Thursday, June 09, 2011

The mystery of Yglesias

Matty Y has put up a mysterious blog post called "The non-mystery of the recession".

He shows this graph:

And then says "As for the current recession, this just goes to emphasize how non-mysterious everything is"

And that to me is mysterious!

Is he saying the fall in consumption explains the fall in GDP (rather than vice versa or both being caused by a third factor)?

Or is he saying that the current recession is typical of US recessions?

People, the recession we have endured and its aftereffects are anything but non-mysterious.

GDP and consumption usually snap back to trend relatively quickly after a recession in the USA. The current case, where GDP and consumption are moving along a path parallel to but below the original trend is rare and, dare I say it, mysterious.

Either Matty is too deep for me, or Matty doesn't know what the word "mystery" means (or both I guess could be true).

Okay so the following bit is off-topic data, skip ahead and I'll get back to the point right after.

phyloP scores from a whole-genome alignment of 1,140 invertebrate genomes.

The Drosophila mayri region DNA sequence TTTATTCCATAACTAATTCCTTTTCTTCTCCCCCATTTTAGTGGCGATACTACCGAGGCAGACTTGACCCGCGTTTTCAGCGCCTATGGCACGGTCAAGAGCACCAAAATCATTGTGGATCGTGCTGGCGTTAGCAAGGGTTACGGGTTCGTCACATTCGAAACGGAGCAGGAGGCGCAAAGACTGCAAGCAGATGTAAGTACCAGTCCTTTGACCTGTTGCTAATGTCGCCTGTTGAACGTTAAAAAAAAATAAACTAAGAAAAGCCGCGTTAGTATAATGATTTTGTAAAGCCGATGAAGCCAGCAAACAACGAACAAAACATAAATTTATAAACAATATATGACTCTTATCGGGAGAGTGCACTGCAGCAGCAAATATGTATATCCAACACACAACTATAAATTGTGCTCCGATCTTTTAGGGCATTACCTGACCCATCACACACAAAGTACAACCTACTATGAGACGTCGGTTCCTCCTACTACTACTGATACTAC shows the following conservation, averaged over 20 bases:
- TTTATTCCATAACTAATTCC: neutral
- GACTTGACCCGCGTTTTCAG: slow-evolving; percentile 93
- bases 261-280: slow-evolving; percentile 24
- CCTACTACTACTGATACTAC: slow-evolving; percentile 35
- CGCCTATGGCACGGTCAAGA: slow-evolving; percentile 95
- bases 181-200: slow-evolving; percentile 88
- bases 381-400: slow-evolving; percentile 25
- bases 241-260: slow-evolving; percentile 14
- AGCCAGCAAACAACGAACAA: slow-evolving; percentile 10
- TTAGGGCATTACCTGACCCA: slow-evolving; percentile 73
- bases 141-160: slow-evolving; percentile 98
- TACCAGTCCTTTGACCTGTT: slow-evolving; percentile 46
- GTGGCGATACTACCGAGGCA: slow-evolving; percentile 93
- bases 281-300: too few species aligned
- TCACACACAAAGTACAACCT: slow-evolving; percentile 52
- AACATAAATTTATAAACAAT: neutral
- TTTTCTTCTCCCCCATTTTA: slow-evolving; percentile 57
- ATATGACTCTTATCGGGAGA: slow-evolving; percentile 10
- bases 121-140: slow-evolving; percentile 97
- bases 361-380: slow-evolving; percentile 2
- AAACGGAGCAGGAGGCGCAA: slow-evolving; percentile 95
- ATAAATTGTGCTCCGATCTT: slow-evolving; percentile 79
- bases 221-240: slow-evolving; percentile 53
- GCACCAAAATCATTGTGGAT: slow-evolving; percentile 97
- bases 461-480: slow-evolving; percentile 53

John Thacker said...

FWIW, Greg Mankiw has some papers strongly disagreeing with the trend-stationary hypothesis (things snap back). More also here, with some other links in that post.

In fact, those papers suggest that it's snapping back to trend that is quite rare, and occurred really only in the early '80s.

Carlos said...

I think he's saying that Y = C+I+G+X-M, and those things on the left-hand-side are all independently determined. A fall in I started the downturn, then the fall in C kept it going. Cutting G would clearly be a really bad idea.

Economics is easy. It's philosophy that's hard.